As MEPs from across the political spectrum prepare to face off in kick-off European election debates in the coming weeks, four topics dominated an election debate on Thursday (27 September) organised by AmCham EU and EURACTIV in Brussels.
While in more and more member states, populists and far-right parties are sitting at the levers of power, using their position to forge policies that are based on hate and intolerance or aim to dismantle human rights safeguards – while besting traditional parties in the polls and influencing their agenda.
Mercedes Bresso, vice-chief of the S&D Group, said she is not sure how the new Parliament will look but with the loss of the anti-European Brexit MEPs, their votes will go to the other major European parties. “There is a need for an honest debate with EU citizens,” she added.
With populist and right wing parties governing or part of a coalition in Austria, Italy, Poland and Hungary and Germany, Sweden and other countries increasingly willing to lend an ear to the siren calls of populist promises, a nightmare scenario for the European elections does not seem implausible.
“It is indeed very cold outside the EU,” said Antonio Lopéz Istúriz-White, EPP Secretary-General, and sketched that his party wants to “democratically convince voters of extremist parties that the EU is worth it.”
However, in the debate he admitted that he is frustrated with how Brussels gets blamed for anything that is not going well in member states.
Reacting to accusations of populism, ACRE President Jan Zahradil, stressed that he wants his party to be seen as a common sense, middle of the road choice between those who are against the European construction and the “EU fanatics that think the solution for any problem is more European integration”.
“In my case, for example, I am a very decent, well-behaved Eurosceptic,” he said, adding that the term “populist” in his eyes is a poor way of qualifying certain governments.
Hans van Baalen, president of ALDE, asked if he is concerned about populism answered that he is not and added a surprising turn saying that “in Europe, nobody is interested in the Spitzenkandidat process”, claiming that Brussels politics is not usually on the mind of European citizens and stressed the need for better connections with national parliaments.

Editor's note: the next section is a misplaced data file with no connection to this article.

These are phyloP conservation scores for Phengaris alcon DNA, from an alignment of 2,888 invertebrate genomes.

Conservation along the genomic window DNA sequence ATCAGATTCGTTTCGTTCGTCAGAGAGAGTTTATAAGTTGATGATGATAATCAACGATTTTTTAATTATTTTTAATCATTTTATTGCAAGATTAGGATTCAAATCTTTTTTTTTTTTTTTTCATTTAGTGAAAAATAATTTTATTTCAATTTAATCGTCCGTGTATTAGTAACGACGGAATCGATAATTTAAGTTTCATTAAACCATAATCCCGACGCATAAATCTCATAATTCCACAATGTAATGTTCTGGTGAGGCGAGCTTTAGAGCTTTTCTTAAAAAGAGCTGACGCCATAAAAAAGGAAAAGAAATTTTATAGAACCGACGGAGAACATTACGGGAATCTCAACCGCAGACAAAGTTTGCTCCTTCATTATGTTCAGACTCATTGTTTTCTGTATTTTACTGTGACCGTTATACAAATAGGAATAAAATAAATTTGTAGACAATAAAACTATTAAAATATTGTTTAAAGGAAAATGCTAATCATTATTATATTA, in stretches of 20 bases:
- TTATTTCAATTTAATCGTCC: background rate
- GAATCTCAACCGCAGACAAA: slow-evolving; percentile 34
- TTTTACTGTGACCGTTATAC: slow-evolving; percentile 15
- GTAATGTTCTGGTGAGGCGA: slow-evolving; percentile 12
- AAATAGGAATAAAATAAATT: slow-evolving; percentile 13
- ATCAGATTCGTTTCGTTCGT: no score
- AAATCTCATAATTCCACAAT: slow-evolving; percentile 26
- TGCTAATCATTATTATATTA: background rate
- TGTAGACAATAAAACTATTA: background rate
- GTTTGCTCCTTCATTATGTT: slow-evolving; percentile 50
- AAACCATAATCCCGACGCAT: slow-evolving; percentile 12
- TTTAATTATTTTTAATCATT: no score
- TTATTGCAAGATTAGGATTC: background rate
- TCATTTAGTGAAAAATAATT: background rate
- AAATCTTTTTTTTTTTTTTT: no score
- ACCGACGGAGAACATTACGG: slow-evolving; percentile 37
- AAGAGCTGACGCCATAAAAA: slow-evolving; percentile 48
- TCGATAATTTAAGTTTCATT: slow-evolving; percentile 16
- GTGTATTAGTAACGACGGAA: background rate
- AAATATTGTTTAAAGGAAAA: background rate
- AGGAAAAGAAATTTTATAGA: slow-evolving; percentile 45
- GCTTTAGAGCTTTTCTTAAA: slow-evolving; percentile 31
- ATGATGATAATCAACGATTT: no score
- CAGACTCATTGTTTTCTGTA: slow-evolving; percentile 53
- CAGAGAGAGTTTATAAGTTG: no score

It is no secret that migration will dominate the next eight months in the run-up to May 2019.
Bresso acknowledged that migration will be clearly imposed on political parties as the main subject in this campaign, although figures show that flows are significantly going down. “There is no invasion. This is the reality,” she said.
In contrast to the other political parties on the panel who considered migration as a European issue which should be solved with a unitary approach, ECR’s Zahradil suggested that it should rather lie in the competence of national governments.
When asked what EU values really are, lawmakers like the S&D’s Mercedes Bresso mentioned “the rule of law, inclusive rights for all EU citizens, democracy, reducing inequalities between citizens, states, regions”.
MEPs of the EPP and ECR added mobility and affordable healthcare and comparisons to non-European countries southeast of Brussels. ALDE’s Van Baalen insisted that “there are no EU values, there are universal values”.
The Brussels lawmakers to the surprise of the audience did not call out violators by their name though.
“We need a strong and independent EU economy,” said Van Baalen, emphasising that the economy is very important and the EU must ensure economic stability. He also emphasised that that protectionism for the sake of protectionism never served anyone.
In the debate, SMEs were identified as “the heart of economic prosperity in Europe”. EPP’s Lopéz Istúriz-White stressed that it would be important to “reduce red tape, lower taxes, and to create economic opportunities.”
In response to a provocative question from Susan Danger, CEO of AmCham EU, how the EU parties can convince her, as a voter and mother, that they are the best option in terms of promoting women’s rights and opportunities, all panelists agreed that more action needs to be taken to increase female presence on top jobs.
They all consider that society is changing fast and so should political parties.
“We have to make sure that with EU citizens we can go beyond the crisis with policies that invest in them,” insisted Bresso.
The problem of fake news from non-verified sources on the Internet was also recognised during the debate with ALDE’s Van Baalen stressing their danger as “we don’t know who should be held responsible for them”.
ECR’s Zahradil, however, emphasised that taking into account his experience of living in Communist Czechoslovakia, he thinks that misinformation is not a real threat for an established democracy and fake news is just an excuse for the politicians’ misgivings.